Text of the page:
By Mallorie Rast

Following the Federal Government prohibition of 1500 gun types, the Town of Kindersley has followed in the example of other western Canada municipalities and is urging the Federal Government to revoke its Criminal Code Amendment.

In a nation-wide move without prior public announcement, the Federal Government announced on May 1st that it was enacting a legislative change to the Criminal Code. This amendment included a ban on “assault” and “assault-style” firearms, effective immediately.

The ban named 9 firearm models, and also encompassed firearms with a bore of 20 mm or greater, and/or that were capable of discharging a projectile with a muzzle energy greater than 10,000 Joules. The upper receivers of M16, AR-10, AR-15 and M4 pattern firearms were also prohibited. Altogether, over 1500 gun types are affected by the ban.

Gun owners who had these previously-restricted firearms were notified via letter that their gun registrations were nullified and were instructed to not remove the arms from their homes unless it was in accordance with the amendment. Owners were given three options in response to the May 1st ban, owners could await a buy-back program to be set in place by the government, conduct an export of the firearm legally with proper firearm licence privilege, or take the firearm to an approved firearms business and have it deactivated. An Amnesty Order was also put in place until April 30th, 2022, to protect the owners of the affected firearms while they took one of the three above measures to be in compliance with the May 1st amendment.

This federal move came after April’s mass shooting in Nova Scotia where Gabriel Wortman killed 22 people, including a police officer. The shock of the terrible incident reverberated across the country, and the amendment came less than two weeks later.

“Assault-style firearms designed for military use have no place in Canada,” said Prime Minister Justin Trudeau in a statement released on May 1st. It was further stated elsewhere that “assault” and “assault-style” weapons serve no beneficial purposes, and their primary use is seen in incidents such as the Nova Scotia shooting in April 2020, and the École Polytechnique Massacre, also known as the Montreal Massacre in which 14 women were killed in 1989.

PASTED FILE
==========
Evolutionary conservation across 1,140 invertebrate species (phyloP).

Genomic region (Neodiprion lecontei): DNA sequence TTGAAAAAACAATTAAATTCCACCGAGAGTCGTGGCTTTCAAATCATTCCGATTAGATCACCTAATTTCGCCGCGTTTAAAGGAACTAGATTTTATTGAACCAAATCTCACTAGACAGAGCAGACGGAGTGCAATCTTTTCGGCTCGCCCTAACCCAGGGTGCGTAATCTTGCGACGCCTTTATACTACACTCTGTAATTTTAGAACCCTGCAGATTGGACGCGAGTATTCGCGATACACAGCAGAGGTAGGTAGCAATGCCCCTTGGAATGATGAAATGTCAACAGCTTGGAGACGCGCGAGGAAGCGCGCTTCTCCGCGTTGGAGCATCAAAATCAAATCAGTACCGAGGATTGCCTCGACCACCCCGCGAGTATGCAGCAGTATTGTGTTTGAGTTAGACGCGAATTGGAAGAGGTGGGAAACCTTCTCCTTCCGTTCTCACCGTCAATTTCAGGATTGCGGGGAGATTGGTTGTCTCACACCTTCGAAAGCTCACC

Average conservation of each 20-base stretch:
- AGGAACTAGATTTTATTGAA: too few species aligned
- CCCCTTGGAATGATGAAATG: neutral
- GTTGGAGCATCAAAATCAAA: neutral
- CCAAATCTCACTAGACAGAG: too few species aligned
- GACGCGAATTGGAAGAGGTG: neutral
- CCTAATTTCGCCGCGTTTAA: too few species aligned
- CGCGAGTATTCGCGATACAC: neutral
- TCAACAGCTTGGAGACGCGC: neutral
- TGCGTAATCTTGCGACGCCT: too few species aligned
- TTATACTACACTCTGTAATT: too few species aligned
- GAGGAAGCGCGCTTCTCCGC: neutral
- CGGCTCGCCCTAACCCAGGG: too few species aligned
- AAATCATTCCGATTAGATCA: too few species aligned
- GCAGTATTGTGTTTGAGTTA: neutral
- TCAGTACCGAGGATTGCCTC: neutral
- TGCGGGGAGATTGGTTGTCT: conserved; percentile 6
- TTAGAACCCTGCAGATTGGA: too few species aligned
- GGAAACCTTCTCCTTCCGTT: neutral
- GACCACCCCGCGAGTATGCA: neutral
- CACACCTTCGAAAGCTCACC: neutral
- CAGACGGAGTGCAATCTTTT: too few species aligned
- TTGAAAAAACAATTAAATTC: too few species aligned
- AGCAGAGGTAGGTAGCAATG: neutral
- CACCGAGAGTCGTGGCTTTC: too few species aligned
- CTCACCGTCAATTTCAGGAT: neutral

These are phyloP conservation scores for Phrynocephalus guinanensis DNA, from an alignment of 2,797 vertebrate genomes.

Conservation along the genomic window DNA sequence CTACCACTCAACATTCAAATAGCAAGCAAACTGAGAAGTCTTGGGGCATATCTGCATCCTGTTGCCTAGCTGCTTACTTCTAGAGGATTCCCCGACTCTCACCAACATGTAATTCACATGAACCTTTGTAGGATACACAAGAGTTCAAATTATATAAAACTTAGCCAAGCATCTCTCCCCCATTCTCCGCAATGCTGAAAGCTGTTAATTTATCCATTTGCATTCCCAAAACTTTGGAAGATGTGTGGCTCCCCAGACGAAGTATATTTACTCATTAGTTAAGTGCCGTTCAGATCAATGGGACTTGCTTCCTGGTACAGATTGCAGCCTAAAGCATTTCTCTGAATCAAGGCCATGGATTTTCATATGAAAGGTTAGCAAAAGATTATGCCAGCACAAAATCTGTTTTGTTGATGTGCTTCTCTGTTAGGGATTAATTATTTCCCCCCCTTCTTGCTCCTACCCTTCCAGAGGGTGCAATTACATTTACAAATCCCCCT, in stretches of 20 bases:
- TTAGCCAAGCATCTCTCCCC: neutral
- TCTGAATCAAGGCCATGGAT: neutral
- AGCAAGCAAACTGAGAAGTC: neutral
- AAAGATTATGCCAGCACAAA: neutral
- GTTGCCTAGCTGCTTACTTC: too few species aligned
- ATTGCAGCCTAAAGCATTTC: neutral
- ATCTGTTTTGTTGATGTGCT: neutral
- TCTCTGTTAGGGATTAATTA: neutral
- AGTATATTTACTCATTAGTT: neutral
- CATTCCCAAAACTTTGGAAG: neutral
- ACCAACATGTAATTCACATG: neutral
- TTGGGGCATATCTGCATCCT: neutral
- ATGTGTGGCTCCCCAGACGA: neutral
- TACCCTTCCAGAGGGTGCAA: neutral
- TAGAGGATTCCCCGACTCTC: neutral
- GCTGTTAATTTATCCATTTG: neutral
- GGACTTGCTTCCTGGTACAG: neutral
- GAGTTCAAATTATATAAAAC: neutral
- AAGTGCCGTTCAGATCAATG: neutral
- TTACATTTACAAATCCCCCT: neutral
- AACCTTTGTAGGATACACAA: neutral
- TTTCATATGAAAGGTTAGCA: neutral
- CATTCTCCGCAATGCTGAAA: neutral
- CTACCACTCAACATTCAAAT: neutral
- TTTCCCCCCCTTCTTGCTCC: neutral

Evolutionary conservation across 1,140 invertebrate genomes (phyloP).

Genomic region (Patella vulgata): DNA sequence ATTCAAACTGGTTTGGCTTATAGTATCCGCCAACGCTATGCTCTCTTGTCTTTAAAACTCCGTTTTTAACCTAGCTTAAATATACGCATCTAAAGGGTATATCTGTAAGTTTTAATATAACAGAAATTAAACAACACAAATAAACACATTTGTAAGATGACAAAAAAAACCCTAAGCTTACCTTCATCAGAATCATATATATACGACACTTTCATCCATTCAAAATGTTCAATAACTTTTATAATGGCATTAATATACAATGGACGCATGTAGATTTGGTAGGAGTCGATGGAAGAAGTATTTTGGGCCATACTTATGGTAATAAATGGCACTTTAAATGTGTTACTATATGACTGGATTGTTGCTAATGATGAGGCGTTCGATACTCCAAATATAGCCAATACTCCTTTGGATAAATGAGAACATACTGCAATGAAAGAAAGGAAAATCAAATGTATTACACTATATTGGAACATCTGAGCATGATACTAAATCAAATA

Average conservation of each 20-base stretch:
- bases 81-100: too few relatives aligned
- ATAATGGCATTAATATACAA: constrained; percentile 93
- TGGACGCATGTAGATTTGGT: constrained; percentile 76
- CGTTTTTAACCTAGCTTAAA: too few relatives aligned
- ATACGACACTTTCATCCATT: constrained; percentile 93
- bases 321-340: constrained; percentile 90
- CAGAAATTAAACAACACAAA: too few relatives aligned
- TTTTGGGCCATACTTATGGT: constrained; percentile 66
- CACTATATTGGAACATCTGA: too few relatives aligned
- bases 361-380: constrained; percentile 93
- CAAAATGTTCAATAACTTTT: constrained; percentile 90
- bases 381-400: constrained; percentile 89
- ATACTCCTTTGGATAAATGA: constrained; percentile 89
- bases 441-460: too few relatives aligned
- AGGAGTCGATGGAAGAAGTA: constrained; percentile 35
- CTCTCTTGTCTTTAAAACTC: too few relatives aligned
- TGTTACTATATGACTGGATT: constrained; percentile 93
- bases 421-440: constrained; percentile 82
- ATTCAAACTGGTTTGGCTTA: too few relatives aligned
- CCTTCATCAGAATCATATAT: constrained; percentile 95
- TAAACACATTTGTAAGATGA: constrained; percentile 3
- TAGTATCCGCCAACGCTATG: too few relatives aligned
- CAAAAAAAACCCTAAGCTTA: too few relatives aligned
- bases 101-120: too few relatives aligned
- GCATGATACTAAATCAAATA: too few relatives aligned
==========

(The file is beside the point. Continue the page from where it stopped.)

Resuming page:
The announcement has been met with mixed reception from Canadians. Some applaud the move towards greater restrictions on guns, while others question the effectiveness of this ban on criminal activity.

Among these voices are Doug Minchin, a one-time gun enthusiast and collector from Kindersley and Kevin Fehler, a west central regular and restricted firearms instructor of 15 years standing. Both men noted that it seemed that the ban restricted the law-abiding citizen more than it inhibited an individual from committing a criminal act.

For example, the ban named the Ruger Mini 14 in a clear response to the 1989 bloodbath as this was the firearm type that was used in the Montreal Massacre. While this is a nod to public safety, says Fehler, its practicality is doubtful, as merely banning a gun has not been shown as an effective way to protect Canadian citizens.

A quick look at the most recent, and deadliest, mass shooting in Canada to date illustrates this point. Each one of the five weapons used by Wortman in April’s shooting were illegally obtained. RCMP have confirmed that Wortman did not have a firearms licence; three of his weapons were from the USA, one was from Canada, and one was stolen from Constable Hedi Stevenson after she was killed by Worton.